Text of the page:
Completing a Journey, Jewelry Artist Amy Schilling Opens Studio, Gallery on Pine St.
by Martinique Davis
Aug 14, 2008 | 591 views | 0 0 comments | 10 10 recommendations | email to a friend | print
Schilling in her new space: ‘This represents my art coming full circle.’ (Photo by Brett Schreckengost)
Schilling in her new space: ‘This represents my art coming full circle.’ (Photo by Brett Schreckengost)
Jeweler Amy Schilling works in metal, but the creations she engenders are much more than simply molded gold or silver. A piece of Schilling jewelry is like a story’s final chapter, or the completion of a journey. Her art represents the final, tangible product in a sequence that begins with the people that create the raw materials and ends with the person that wears the piece.

As Schilling explains, each piece of her jewelry represents a rich tapestry woven from many individual strings – the workers who transform natural resources into usable raw materials, the artist who creates the jewelry, and finally the person who wears the final piece. “Each of these lives has a distinct story – the artist’s inspiration, the wearer’s joy, and the laborers’ daily efforts. I seek to understand these living stories fully because they are what give rise to my jewelry, and without any one of them my work would not be possible,” says Schilling.

Another chapter was recently added to the Schilling jewelry narrative, with the opening of Schilling Studios gallery on Pine Street, in the space formerly occupied by Lucas Gallery. Using part of the space as a studio, Schilling will continue to weave stories into wearable art, but she also now has a space to showcase her work.

“This represents my art coming full circle,” says Schilling of the new gallery. While she has been creating jewelry as a full-time profession for 13 years, Schilling Studios represents her first private gallery space. (Her jewelry was previously represented by the Telluride Gallery of Fine Art.)

Schilling’s work is made up of raw organic elements juxtaposed with finer artistic details: molded metal chain necklaces strung with chunky sea green, blue, and rose-colored recycled glass beads; asymmetrical, six-sided silver bracelets etched with austere splashes of dots and stripes; and rough gold and platinum rings sparkling with diamonds. Most of Schilling’s creations have been inspired by other artists – specifically, the ancient people whose medium was rock, and whose petroglyphs and pictographs serve as a window into ancient cultures today. Once a ceramic artist exclusively, Schilling was struck by a bolt of inspiration after finding rock art while hiking in New Mexico. “I saw the images in metal,” she says. That vision propelled her toward apprenticing at the studios of well-known metal jewelers, and eventually into becoming a full time jeweler.

Schilling’s fascination with petroglyphs and pictographs also inspired her travels around the world. Her desire to learn more about ancient art forms has led Schilling to create connections, and ultimately affiliations, with artists and craftspeople from around the globe. During a trip to Ghana in 2005, she established a partnership with a community of glass bead makers, ultimately incorporating their beads into her own work. Currently Schilling is working to create a similar relationship with the Coboclos people of the Brazilian Amazon, whose carved wooden beads will adorn her next jewelry series.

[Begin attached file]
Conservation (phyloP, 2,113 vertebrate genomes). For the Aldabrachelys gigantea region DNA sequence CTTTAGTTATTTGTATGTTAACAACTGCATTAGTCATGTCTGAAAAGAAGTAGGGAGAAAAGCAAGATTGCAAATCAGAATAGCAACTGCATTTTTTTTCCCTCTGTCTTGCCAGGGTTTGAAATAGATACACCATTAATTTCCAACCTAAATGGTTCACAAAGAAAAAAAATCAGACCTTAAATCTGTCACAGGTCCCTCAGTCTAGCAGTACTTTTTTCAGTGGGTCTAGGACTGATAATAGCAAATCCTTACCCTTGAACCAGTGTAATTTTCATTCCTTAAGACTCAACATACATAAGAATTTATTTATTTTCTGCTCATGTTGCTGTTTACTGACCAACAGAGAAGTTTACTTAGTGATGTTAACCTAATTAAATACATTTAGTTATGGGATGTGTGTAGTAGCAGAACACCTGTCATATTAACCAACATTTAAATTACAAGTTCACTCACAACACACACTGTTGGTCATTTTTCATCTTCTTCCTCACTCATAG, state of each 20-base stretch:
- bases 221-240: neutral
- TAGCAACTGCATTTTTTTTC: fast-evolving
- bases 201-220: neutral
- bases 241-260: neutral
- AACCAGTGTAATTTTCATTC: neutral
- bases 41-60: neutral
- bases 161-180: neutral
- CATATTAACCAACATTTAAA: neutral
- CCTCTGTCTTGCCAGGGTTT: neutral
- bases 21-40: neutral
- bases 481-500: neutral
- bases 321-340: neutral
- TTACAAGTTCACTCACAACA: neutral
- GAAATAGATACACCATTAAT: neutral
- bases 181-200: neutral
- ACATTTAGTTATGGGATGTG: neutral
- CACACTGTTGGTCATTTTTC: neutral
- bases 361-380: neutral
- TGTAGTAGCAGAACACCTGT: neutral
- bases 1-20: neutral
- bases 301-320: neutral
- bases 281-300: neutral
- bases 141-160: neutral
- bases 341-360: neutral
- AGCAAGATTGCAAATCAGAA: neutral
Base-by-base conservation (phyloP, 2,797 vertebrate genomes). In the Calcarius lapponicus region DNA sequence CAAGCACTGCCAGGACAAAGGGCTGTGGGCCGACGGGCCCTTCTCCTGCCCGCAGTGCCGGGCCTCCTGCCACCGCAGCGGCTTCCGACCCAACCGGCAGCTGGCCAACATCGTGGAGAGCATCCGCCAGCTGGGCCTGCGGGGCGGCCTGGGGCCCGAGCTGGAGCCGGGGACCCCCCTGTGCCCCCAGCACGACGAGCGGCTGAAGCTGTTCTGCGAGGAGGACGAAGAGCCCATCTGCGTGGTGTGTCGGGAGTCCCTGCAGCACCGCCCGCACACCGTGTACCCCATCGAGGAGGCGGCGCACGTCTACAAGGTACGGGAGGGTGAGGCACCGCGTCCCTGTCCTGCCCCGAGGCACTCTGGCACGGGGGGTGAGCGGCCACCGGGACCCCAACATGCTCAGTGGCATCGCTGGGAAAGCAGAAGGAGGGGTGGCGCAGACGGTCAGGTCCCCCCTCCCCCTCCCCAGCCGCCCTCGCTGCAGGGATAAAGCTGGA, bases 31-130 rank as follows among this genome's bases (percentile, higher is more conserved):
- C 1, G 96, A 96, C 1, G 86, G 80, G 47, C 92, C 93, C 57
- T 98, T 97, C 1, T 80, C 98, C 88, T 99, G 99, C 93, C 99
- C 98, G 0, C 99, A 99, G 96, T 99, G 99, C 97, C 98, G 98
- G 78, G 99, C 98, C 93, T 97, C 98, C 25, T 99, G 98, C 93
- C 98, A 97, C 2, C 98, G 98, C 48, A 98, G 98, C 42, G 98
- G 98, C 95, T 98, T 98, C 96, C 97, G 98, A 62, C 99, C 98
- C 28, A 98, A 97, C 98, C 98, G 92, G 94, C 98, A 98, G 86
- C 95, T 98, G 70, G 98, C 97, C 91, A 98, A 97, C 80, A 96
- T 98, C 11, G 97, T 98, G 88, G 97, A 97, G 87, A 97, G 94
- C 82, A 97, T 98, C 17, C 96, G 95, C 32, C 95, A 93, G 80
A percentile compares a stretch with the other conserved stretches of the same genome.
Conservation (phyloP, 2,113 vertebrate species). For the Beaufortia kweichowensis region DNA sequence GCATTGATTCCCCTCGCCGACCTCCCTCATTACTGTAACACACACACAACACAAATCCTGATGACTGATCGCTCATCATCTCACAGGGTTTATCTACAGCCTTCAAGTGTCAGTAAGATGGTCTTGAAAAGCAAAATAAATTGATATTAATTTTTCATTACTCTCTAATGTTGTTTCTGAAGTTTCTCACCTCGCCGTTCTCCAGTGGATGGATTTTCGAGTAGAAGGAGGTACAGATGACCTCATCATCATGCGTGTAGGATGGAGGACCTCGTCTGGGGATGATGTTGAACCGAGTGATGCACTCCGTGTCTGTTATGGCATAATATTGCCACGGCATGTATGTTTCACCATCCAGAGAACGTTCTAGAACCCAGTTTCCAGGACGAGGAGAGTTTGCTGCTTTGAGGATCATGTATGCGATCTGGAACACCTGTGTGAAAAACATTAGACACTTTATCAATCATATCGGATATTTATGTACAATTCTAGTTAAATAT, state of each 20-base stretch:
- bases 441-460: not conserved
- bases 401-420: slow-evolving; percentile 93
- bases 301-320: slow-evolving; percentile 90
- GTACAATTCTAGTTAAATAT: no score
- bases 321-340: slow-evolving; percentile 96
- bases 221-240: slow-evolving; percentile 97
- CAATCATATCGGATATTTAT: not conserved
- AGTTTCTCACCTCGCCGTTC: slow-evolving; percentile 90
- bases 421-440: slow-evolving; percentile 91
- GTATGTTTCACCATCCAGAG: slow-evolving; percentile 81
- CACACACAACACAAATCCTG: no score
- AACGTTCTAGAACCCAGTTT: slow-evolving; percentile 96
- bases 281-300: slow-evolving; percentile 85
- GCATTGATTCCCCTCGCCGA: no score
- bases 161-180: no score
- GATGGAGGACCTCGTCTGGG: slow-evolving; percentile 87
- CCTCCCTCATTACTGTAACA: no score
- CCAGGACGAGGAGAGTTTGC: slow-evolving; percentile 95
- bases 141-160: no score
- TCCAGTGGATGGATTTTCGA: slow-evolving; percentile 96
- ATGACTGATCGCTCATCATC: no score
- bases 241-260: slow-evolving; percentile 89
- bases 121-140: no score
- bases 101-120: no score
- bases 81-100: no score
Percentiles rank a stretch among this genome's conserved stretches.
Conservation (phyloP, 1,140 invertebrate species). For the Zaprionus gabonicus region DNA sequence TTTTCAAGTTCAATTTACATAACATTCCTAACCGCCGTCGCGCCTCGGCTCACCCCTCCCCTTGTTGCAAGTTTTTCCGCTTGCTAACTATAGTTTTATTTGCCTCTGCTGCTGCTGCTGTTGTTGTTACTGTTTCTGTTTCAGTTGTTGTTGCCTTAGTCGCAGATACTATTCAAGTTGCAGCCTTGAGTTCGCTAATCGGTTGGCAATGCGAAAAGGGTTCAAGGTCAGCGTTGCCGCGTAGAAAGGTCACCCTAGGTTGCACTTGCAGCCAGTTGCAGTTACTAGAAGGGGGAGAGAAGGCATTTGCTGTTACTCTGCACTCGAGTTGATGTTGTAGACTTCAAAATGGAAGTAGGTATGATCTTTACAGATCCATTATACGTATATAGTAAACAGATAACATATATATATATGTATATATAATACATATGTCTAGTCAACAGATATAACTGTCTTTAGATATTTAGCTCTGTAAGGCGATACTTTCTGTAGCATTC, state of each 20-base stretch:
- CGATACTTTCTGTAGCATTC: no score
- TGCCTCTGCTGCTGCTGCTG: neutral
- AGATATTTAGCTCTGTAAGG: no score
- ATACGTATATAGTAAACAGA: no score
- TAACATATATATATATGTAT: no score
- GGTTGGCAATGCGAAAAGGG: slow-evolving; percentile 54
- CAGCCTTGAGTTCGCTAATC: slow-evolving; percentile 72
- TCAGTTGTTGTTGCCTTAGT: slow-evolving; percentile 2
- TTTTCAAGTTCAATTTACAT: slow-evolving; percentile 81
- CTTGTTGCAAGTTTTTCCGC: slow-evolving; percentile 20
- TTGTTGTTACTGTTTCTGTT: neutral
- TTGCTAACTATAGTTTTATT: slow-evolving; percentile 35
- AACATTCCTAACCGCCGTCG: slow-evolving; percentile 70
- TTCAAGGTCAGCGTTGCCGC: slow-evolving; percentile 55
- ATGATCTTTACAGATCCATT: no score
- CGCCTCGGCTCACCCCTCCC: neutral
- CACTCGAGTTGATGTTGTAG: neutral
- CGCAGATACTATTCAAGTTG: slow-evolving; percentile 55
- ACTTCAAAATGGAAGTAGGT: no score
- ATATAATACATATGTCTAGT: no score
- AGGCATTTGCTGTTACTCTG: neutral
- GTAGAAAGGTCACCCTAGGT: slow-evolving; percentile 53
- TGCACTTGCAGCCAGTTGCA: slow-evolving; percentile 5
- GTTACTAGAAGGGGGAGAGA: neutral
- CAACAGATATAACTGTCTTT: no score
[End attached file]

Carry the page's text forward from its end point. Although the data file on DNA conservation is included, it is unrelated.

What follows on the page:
The Coboclos use scraps of wood left over from logging operations to create intricately carved wooden art. Schilling has connected with an artists’ cooperative of 40 Coboblos carvers, who she plans to visit during a trip to Brazil this fall.

“It’s something I believe in,” she says of the Coboclos coop. “It’s not just about making jewelry, but also about helping people and being conscious of the environment.”

Being conscious of the entire jewelry-making process, from the creation of the metal to the mining of the diamonds, is vital to Schilling’s production. She has toured silver mines in Bolivia, after which she committed to using reclaimed metals almost exclusively. Her diamonds are certified conflict-free, and recycled glass is a major element in many of her lines.

Now that Schilling has her own studio, she can more effectively showcase not just her jewelry, but the story behind each piece. “My customers will now be able to better understand the whole story of my art, not just the little pieces of it,” she explains.

Her use of reclaimed metals, conflict-free diamonds, recycled materials, and art by indigenous craftspeople, is part of the story behind Schilling’s jewelry. The rest of the story can be uncovered by visiting the gallery and speaking with the artist in person. Once renovations to Schilling Studios are complete, visitors are welcome to stop by the space, Monday through Saturday from 11 a.m. to 6 p.m. The gallery is located at 151 S. Pine Street in Telluride. For more information about Schilling, visit

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